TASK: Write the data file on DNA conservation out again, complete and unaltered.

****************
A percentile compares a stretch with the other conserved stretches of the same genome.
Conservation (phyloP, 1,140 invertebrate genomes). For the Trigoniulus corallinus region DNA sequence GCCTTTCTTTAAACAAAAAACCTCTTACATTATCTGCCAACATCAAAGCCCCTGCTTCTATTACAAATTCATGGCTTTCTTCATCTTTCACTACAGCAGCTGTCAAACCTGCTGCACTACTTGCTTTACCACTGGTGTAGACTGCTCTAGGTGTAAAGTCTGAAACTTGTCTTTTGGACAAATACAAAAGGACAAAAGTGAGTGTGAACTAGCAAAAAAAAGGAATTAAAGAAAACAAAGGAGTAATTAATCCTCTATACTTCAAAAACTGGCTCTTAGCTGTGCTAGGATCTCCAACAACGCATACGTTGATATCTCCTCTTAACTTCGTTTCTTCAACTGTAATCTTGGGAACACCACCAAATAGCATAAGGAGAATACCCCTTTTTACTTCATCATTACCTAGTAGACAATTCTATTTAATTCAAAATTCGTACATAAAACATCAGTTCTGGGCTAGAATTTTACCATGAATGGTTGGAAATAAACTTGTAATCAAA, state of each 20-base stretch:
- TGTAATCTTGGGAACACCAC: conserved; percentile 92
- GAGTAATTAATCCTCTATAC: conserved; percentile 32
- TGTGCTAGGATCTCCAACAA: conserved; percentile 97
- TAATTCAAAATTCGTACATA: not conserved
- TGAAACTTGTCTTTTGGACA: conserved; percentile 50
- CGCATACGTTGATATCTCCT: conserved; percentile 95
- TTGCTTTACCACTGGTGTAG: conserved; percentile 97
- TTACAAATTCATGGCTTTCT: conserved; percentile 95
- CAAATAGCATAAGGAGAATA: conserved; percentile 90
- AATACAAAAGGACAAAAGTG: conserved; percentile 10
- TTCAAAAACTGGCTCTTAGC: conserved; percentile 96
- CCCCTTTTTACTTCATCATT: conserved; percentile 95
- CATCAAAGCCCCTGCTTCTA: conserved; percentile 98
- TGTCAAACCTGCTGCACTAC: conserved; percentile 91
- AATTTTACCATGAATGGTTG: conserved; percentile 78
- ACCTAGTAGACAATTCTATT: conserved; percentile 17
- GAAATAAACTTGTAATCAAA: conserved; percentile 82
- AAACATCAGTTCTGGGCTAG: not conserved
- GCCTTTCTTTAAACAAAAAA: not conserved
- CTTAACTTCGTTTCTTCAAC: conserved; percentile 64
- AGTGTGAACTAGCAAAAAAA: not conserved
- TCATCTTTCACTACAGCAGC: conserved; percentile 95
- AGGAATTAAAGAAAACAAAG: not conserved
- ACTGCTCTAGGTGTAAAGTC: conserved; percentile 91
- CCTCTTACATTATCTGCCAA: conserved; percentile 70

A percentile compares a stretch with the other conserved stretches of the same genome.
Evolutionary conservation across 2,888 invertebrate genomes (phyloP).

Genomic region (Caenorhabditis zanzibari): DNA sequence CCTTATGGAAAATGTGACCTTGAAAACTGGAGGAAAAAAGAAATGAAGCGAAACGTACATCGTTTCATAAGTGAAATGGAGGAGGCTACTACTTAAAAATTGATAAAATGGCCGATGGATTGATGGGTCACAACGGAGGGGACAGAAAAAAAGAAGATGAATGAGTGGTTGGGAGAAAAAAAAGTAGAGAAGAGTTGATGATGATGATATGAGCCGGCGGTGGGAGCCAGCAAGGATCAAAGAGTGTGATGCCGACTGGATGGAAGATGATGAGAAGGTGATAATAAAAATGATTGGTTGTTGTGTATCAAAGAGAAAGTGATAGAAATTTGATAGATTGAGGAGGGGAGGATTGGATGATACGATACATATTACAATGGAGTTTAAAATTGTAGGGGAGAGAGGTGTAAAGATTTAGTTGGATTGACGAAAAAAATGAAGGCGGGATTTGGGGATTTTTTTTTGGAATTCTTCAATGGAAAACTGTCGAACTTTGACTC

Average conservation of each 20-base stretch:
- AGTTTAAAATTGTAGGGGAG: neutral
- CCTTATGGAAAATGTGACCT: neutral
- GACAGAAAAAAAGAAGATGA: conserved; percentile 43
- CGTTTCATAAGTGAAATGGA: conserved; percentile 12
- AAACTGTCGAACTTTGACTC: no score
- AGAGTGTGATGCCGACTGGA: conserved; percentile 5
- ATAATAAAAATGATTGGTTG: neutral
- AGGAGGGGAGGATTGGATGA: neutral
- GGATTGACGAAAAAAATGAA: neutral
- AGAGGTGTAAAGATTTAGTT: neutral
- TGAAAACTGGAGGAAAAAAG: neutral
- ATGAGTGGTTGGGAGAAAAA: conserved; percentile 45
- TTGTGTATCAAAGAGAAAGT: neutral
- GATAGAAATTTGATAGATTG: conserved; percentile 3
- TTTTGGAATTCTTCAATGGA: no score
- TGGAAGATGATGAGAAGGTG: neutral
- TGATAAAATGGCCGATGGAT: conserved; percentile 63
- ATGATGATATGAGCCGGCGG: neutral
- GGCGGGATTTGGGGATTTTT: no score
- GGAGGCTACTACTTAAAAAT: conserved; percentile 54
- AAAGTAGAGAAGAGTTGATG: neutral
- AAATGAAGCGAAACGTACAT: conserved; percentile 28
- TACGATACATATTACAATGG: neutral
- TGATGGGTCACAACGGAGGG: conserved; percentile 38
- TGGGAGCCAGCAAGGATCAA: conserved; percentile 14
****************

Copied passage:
A percentile compares a stretch with the other conserved stretches of the same genome.
Conservation (phyloP, 1,140 invertebrate genomes). For the Trigoniulus corallinus region DNA sequence GCCTTTCTTTAAACAAAAAACCTCTTACATTATCTGCCAACATCAAAGCCCCTGCTTCTATTACAAATTCATGGCTTTCTTCATCTTTCACTACAGCAGCTGTCAAACCTGCTGCACTACTTGCTTTACCACTGGTGTAGACTGCTCTAGGTGTAAAGTCTGAAACTTGTCTTTTGGACAAATACAAAAGGACAAAAGTGAGTGTGAACTAGCAAAAAAAAGGAATTAAAGAAAACAAAGGAGTAATTAATCCTCTATACTTCAAAAACTGGCTCTTAGCTGTGCTAGGATCTCCAACAACGCATACGTTGATATCTCCTCTTAACTTCGTTTCTTCAACTGTAATCTTGGGAACACCACCAAATAGCATAAGGAGAATACCCCTTTTTACTTCATCATTACCTAGTAGACAATTCTATTTAATTCAAAATTCGTACATAAAACATCAGTTCTGGGCTAGAATTTTACCATGAATGGTTGGAAATAAACTTGTAATCAAA, state of each 20-base stretch:
- TGTAATCTTGGGAACACCAC: conserved; percentile 92
- GAGTAATTAATCCTCTATAC: conserved; percentile 32
- TGTGCTAGGATCTCCAACAA: conserved; percentile 97
- TAATTCAAAATTCGTACATA: not conserved
- TGAAACTTGTCTTTTGGACA: conserved; percentile 50
- CGCATACGTTGATATCTCCT: conserved; percentile 95
- TTGCTTTACCACTGGTGTAG: conserved; percentile 97
- TTACAAATTCATGGCTTTCT: conserved; percentile 95
- CAAATAGCATAAGGAGAATA: conserved; percentile 90
- AATACAAAAGGACAAAAGTG: conserved; percentile 10
- TTCAAAAACTGGCTCTTAGC: conserved; percentile 96
- CCCCTTTTTACTTCATCATT: conserved; percentile 95
- CATCAAAGCCCCTGCTTCTA: conserved; percentile 98
- TGTCAAACCTGCTGCACTAC: conserved; percentile 91
- AATTTTACCATGAATGGTTG: conserved; percentile 78
- ACCTAGTAGACAATTCTATT: conserved; percentile 17
- GAAATAAACTTGTAATCAAA: conserved; percentile 82
- AAACATCAGTTCTGGGCTAG: not conserved
- GCCTTTCTTTAAACAAAAAA: not conserved
- CTTAACTTCGTTTCTTCAAC: conserved; percentile 64
- AGTGTGAACTAGCAAAAAAA: not conserved
- TCATCTTTCACTACAGCAGC: conserved; percentile 95
- AGGAATTAAAGAAAACAAAG: not conserved
- ACTGCTCTAGGTGTAAAGTC: conserved; percentile 91
- CCTCTTACATTATCTGCCAA: conserved; percentile 70

A percentile compares a stretch with the other conserved stretches of the same genome.
Evolutionary conservation across 2,888 invertebrate genomes (phyloP).

Genomic region (Caenorhabditis zanzibari): DNA sequence CCTTATGGAAAATGTGACCTTGAAAACTGGAGGAAAAAAGAAATGAAGCGAAACGTACATCGTTTCATAAGTGAAATGGAGGAGGCTACTACTTAAAAATTGATAAAATGGCCGATGGATTGATGGGTCACAACGGAGGGGACAGAAAAAAAGAAGATGAATGAGTGGTTGGGAGAAAAAAAAGTAGAGAAGAGTTGATGATGATGATATGAGCCGGCGGTGGGAGCCAGCAAGGATCAAAGAGTGTGATGCCGACTGGATGGAAGATGATGAGAAGGTGATAATAAAAATGATTGGTTGTTGTGTATCAAAGAGAAAGTGATAGAAATTTGATAGATTGAGGAGGGGAGGATTGGATGATACGATACATATTACAATGGAGTTTAAAATTGTAGGGGAGAGAGGTGTAAAGATTTAGTTGGATTGACGAAAAAAATGAAGGCGGGATTTGGGGATTTTTTTTTGGAATTCTTCAATGGAAAACTGTCGAACTTTGACTC

Average conservation of each 20-base stretch:
- AGTTTAAAATTGTAGGGGAG: neutral
- CCTTATGGAAAATGTGACCT: neutral
- GACAGAAAAAAAGAAGATGA: conserved; percentile 43
- CGTTTCATAAGTGAAATGGA: conserved; percentile 12
- AAACTGTCGAACTTTGACTC: no score
- AGAGTGTGATGCCGACTGGA: conserved; percentile 5
- ATAATAAAAATGATTGGTTG: neutral
- AGGAGGGGAGGATTGGATGA: neutral
- GGATTGACGAAAAAAATGAA: neutral
- AGAGGTGTAAAGATTTAGTT: neutral
- TGAAAACTGGAGGAAAAAAG: neutral
- ATGAGTGGTTGGGAGAAAAA: conserved; percentile 45
- TTGTGTATCAAAGAGAAAGT: neutral
- GATAGAAATTTGATAGATTG: conserved; percentile 3
- TTTTGGAATTCTTCAATGGA: no score
- TGGAAGATGATGAGAAGGTG: neutral
- TGATAAAATGGCCGATGGAT: conserved; percentile 63
- ATGATGATATGAGCCGGCGG: neutral
- GGCGGGATTTGGGGATTTTT: no score
- GGAGGCTACTACTTAAAAAT: conserved; percentile 54
- AAAGTAGAGAAGAGTTGATG: neutral
- AAATGAAGCGAAACGTACAT: conserved; percentile 28
- TACGATACATATTACAATGG: neutral
- TGATGGGTCACAACGGAGGG: conserved; percentile 38
- TGGGAGCCAGCAAGGATCAA: conserved; percentile 14